Meanwhile, 60% anticipate that they could return to airline travel after one to two months of containment of the COVID-19 pandemic, the IATA said in a statement.
"Passenger confidence will suffer a double whammy even after the pandemic is contained -- hit by personal economic concerns in the face of a looming recession on top of lingering concerns about the safety of travel," Alexandre de Juniac, IATA's director general and CEO said in the statement.
"Governments and industry must be quick and coordinated with confidence-boosting measures," he added.
In countries where new coronavirus cases have fallen to low levels, there are indications that passengers are returning to their travel behavior in a cautious manner, the IATA said, but added "an immediate rebound from the catastrophic fall in passenger demand appears unlikely."
"People still want to travel," said de Juniac, adding "As countries lift restrictions, confidence boosting measures will be critical to restart travel and stimulate economies."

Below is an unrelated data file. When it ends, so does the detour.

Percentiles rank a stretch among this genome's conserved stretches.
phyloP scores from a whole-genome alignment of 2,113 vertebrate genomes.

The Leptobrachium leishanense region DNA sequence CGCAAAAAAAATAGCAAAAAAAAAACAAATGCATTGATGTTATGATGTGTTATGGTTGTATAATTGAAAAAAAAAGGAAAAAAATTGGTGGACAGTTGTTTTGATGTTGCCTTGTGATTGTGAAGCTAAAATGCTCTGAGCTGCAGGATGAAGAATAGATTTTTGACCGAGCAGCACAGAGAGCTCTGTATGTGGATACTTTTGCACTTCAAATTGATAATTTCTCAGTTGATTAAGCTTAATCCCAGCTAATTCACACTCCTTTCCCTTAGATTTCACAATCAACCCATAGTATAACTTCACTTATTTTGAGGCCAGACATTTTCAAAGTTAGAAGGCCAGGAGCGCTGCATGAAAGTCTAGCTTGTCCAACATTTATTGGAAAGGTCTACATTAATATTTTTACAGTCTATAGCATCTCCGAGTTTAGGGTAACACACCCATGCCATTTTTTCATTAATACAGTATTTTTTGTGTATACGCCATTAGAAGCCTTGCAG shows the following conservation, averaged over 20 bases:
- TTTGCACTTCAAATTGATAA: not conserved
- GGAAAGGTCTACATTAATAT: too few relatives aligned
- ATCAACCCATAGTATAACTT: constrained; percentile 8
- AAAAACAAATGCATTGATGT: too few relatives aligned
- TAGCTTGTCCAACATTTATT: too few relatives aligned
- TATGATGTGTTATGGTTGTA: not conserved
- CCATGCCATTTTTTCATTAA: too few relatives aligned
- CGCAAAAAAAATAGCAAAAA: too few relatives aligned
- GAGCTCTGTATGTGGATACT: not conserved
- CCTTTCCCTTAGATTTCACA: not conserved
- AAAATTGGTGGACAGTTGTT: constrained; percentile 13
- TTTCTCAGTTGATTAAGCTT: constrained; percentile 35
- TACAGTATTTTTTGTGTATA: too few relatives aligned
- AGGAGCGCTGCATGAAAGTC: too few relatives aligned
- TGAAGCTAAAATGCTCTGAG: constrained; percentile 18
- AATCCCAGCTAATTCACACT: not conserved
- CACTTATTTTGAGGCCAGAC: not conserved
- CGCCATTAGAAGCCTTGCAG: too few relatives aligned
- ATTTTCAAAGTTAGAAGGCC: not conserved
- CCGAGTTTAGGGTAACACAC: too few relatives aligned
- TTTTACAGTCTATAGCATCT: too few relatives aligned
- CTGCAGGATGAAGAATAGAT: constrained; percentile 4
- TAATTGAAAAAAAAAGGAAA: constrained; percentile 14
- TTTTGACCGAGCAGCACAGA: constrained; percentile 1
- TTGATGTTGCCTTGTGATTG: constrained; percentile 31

"The passenger business came to a halt with unilateral government actions to stop the spread of the virus. The industry restart, however, must be built with trust and collaboration ... We must start building a framework for a global approach that will give people the confidence that they need to travel once again," he explained.
IATA said it estimates around 25 million jobs in aviation and its related value-chains, including the tourism sector, are at risk due to the COVID-19 crisis.
While passenger revenues are expected to be $314 billion, or 55%, less this year than in 2019, demand in the second quarter of 2020 is estimated to plummet by 80% or more compared to the same period of last year, according to the IATA.
IATA represents some 290 airlines comprising 82% of global air traffic.